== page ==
I got the message, Velma. Are you happy now? My son drove her out to Uncle Brad’s and he gave her a quick check up. Apparently she has a hole in her whatchamacallit or was it a thingiedoodle? Whatever, he’s ordered her a new one.

I’m so sorry, Sweetie, I’ll listen to you better next time. And shame on all the doubters out there, those naysayers who didn’t believe. We old girls have to hang together, getting old and worn with rusty parts is one of the downfalls of aging. 

Saturday, 20 June 2015

Attending to Business...Free Book Offer

It is one thing to be creative and spend time writing, painting or whatever, it’s another to treat that creative endeavour like a business.

There is so much non-creative work involved in being successful. I read an article in the newspaper about a woman who took up painting after she quit work and she made a supreme effort sending her work to galleries, entering art shows and so on. And it paid off for her.

A different way of managing one’s work than anything I’ve ever done. I have only entered the annual juried show in the local gallery, and it’s a point of pride for me that my work was never declined. Most of my artwork is packed away in a box, what I haven’t given away.

When I turned to writing I laughed because if I was going to amass a collection of words, it was easier to store...a flash drive takes up so much less room.

But I needed that ‘art show’ feeling of accomplishment and turned to self publishing. I wrote a book, polished it through a series of edits, got my talented brother to do the cover and published it on Amazon for Kindle readers. There, a project completed from start to finish.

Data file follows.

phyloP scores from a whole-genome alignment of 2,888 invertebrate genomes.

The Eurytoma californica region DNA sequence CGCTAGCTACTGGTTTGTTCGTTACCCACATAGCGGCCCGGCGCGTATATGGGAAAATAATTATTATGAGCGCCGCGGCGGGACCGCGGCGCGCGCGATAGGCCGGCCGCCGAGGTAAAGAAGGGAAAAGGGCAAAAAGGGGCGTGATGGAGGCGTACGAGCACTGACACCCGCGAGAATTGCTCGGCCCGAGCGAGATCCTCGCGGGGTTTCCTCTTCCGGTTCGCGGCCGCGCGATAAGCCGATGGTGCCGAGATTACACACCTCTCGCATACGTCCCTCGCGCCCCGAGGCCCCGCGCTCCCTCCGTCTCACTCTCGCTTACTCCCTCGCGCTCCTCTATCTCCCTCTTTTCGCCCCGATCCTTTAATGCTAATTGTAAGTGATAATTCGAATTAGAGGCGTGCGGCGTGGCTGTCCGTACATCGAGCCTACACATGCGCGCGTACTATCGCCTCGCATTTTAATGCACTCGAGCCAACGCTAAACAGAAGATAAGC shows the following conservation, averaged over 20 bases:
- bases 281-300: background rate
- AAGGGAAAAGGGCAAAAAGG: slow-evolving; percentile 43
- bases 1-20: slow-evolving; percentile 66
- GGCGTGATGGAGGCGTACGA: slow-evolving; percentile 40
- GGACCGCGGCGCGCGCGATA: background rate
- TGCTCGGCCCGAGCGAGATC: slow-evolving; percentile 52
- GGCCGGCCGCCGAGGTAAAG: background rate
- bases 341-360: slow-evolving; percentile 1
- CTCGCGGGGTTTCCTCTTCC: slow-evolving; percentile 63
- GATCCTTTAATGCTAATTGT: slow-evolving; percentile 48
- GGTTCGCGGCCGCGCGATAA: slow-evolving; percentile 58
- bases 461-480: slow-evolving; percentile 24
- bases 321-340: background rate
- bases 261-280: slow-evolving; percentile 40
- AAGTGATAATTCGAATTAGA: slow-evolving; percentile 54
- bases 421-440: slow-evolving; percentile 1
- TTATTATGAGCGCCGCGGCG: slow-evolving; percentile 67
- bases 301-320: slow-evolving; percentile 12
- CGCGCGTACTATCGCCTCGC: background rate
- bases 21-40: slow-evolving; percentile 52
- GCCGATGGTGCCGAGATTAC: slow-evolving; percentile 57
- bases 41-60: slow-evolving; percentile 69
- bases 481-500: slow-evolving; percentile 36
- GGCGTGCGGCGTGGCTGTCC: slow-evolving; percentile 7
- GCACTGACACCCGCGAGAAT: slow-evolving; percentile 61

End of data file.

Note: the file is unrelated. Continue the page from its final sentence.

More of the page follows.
I now have four books written and put out there for Kindle readers. It’s a risk, as anyone could leave a review, good or bad. But at this stage in my life I need to feel productive. It was worth the risk.

But the business end, promoting the books, promoting myself is difficult. I took the easy way out and in one day of seeing to the business of writing, set up a schedule where I offered books for free. But I forgot to note the dates on my calendar.

So it was with great surprise when I saw today that 68 copies of my book Left in Sorrow had been ordered during a free give away. The free books are still available today and tomorrow, so here’s the link if you’re interested.

It’s such a thrill, (am I naive or what?), to think that that many people are reading my work. And all those copies out there with no effort on my part. It’s exciting, but I did follow up with some notes on social media, and the future give away dates are noted in my calendar.

Friday, 19 June 2015

No Sense, No Feeling

I just spent a few minutes sitting out in the bright morning sun, enjoying my first coffee of the day. I like to listen to the sounds of the neighbourhood, the birds, and the people. For some its work related, as repairs continue across the street, and for others it’s ‘across the back fence’ chatter.

I noticed when I got out of the shower this morning that I had a number of bruises. One I know I got when I miss stepped and banged my knee on the wooden bed frame, the other I have no idea.

It’s a family thing, passed down from father to daughter, and probably to son, this unknown origin of pain, bruises and sometimes blood. My Dad was famous for it.

I remember he came in the house one day and had blood dripping down his face from a cut on his head. When Mom commented on it, he had no idea he was bleeding, but apparently he’d hit his head on something. I’m thinking it was the garage door, but I could be wrong.

I can understand that he might have been oblivious to an injury; the man had an incredibly high tolerance for pain. He told me he had had his tonsils out, at home, with no anesthesia. He once played football with a dislocated shoulder. He didn’t have freezing with dental work.